Thursday, October 21, 2010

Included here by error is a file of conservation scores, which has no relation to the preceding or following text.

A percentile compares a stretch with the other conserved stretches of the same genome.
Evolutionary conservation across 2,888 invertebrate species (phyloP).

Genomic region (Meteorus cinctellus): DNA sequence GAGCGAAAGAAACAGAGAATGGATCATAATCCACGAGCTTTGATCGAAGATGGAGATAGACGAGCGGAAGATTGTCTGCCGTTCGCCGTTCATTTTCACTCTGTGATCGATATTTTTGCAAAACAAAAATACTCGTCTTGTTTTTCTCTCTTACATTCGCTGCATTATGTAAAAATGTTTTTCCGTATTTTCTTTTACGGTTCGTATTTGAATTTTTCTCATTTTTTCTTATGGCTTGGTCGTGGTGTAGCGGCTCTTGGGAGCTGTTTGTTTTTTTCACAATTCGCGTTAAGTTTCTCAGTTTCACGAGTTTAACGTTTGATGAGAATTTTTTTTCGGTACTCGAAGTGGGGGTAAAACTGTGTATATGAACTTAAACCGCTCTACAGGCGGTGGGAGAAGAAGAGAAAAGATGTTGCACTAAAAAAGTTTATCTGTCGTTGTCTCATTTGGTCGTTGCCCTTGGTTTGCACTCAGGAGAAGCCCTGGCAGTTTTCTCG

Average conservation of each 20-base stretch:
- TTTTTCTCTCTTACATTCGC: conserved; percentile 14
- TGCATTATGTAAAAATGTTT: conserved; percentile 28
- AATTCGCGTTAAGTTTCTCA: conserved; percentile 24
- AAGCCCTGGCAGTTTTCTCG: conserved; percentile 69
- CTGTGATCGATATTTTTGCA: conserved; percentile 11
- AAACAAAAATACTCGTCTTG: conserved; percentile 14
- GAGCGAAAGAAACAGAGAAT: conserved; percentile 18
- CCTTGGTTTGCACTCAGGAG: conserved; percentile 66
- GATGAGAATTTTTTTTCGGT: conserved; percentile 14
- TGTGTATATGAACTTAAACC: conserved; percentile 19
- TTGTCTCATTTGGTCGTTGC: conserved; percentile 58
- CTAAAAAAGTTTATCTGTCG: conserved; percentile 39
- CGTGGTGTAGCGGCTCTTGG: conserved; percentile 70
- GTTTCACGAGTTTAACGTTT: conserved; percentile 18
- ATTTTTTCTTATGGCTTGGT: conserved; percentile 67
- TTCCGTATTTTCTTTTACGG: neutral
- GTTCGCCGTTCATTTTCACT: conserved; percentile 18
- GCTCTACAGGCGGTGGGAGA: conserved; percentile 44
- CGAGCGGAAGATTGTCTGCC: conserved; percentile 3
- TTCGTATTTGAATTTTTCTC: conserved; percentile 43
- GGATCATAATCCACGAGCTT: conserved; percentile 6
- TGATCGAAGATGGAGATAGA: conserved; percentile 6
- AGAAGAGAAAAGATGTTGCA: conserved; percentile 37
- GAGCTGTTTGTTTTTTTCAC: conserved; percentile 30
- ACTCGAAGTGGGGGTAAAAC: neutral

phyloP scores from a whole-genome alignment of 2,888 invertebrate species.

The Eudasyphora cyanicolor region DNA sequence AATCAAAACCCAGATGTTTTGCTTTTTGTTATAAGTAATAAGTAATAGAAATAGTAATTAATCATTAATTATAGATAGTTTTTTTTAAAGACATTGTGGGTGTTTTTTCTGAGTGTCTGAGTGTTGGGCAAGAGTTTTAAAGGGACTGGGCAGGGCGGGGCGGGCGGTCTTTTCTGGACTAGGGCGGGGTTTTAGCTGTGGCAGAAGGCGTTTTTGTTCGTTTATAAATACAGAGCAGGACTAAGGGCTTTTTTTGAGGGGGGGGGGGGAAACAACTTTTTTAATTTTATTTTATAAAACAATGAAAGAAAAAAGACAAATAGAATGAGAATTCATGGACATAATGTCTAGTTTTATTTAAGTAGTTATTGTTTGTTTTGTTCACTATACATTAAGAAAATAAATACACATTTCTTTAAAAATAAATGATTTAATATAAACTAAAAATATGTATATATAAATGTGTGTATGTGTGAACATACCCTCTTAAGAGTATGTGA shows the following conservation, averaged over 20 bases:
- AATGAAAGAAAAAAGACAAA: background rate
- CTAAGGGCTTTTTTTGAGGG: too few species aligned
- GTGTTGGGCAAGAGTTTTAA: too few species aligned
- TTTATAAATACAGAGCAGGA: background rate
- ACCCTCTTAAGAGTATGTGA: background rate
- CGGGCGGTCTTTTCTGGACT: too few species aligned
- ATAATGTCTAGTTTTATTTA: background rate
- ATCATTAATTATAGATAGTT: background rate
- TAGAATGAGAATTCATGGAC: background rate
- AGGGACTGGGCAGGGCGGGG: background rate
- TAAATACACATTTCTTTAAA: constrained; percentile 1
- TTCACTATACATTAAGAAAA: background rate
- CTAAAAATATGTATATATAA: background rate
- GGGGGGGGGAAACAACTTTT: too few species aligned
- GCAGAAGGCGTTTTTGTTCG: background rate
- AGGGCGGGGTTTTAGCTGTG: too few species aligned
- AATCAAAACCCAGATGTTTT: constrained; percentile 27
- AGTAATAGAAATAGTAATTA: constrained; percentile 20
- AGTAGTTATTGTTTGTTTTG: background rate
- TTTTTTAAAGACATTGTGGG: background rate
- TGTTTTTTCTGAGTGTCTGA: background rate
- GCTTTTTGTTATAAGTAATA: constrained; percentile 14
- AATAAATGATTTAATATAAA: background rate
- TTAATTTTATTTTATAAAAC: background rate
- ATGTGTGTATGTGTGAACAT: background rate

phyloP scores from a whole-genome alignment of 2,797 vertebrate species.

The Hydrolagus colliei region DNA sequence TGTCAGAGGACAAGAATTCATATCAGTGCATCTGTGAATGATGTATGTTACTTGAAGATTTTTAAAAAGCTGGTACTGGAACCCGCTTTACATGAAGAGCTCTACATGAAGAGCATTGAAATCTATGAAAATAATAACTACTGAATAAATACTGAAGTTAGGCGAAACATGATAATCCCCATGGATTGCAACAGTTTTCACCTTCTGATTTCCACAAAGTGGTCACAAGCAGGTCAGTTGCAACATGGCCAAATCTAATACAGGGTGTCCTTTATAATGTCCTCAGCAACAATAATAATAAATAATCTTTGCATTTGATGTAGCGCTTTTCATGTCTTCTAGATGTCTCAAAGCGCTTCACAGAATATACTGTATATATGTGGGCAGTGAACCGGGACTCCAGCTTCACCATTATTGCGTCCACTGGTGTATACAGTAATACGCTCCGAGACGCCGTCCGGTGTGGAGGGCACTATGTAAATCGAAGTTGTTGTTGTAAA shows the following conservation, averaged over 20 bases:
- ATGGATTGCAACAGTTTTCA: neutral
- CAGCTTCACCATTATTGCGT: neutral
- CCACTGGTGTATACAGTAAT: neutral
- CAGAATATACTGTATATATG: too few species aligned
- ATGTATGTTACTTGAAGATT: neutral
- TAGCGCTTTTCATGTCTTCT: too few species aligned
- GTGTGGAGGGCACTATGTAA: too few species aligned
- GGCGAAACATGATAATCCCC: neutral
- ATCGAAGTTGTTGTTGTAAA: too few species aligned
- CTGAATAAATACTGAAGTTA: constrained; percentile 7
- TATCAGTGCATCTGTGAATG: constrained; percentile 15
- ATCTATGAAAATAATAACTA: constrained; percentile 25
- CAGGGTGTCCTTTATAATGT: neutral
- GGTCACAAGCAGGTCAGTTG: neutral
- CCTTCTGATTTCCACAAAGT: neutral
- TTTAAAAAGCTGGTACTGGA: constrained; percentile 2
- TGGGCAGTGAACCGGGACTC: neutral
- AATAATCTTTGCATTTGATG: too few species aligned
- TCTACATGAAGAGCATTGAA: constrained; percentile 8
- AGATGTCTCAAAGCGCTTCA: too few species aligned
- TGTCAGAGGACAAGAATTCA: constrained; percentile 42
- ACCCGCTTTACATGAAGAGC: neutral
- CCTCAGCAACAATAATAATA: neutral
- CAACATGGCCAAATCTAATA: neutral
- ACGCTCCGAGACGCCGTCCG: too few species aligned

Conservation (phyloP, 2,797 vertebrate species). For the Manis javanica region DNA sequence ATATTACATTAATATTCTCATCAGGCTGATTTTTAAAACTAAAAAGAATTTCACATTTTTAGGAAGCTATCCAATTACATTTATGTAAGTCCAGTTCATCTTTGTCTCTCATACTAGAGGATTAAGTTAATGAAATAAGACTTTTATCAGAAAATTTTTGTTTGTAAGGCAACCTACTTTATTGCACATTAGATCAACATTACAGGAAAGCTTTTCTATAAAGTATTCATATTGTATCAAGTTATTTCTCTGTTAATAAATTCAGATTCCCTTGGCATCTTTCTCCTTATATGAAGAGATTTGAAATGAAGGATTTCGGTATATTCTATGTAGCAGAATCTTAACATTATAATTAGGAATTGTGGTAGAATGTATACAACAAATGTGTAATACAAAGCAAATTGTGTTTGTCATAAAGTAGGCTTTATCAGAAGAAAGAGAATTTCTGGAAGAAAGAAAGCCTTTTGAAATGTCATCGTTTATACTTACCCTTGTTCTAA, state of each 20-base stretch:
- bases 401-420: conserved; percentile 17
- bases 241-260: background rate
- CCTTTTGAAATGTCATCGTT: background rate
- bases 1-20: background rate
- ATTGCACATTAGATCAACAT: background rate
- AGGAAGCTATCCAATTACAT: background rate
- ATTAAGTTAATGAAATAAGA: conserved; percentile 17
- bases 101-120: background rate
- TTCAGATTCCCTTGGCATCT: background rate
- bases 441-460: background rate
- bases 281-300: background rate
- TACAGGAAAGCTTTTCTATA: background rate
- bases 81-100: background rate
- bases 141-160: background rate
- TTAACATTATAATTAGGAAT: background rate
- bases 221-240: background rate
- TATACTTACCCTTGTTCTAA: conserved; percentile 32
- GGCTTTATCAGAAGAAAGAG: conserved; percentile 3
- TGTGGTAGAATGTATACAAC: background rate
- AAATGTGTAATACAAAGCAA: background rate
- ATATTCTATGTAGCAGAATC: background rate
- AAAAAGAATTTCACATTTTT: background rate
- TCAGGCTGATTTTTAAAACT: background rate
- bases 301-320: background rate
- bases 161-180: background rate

What do you do when those entities that were meant to look out for you, protect you, take care of you, fail in their duties? In France, they're blockading oil refineries, airports, and highways; they're burning tires; marching in the streets; shouting (a lot of shouting) and demanding. The strikes in France are on the brink of some pretty massive economic and social disorder, and the government is "fighting back" (I'm not sure what that means) in dogged determination to pass pension reform and raise the retirement age from 60 to 62 (and access to full benefits from 65 to 67). I had been ready to mock this slight rise in age when rumblings began in the spring, but I had to rethink my smug stance when José talked about it in terms of rights to a better life that had been hard-won by a past generation of activists and politicians. And then yesterday, I learned from Mac that it's the French who instituted the paid vacation (back in the 1930s, I believe he said), and it's them that we need to thank for even the little breathing room that we get in American work culture. What makes me squirm is the paralysis of the country through the strike (and there's a harrowing tale that awaits the telling from David who made it out of France most improbably). What I can't help but admire is the position, the core belief, that a government should take care of its people. That there is enough to go around, and that it's the government's job to spread the wealth so that you can sit under a tree and have tea, read all of Baudelaire, travel hither and yon, and actually talk to your grandchildren. There's a simple logic to this that I know is scoffed at by some economists, but, it's the one the protesters are holding to. Now, things are complicated (bien sûr) and there are dastardly hoodlum elements at work, and the unions have to read the public (which in the last poll was 71% behind them), and the government has to do the same, and somehow this all has to make sense within the global economy, but for now, I watch the tires burn on the news and think of overturned statues and everybody holding their breath for their justice.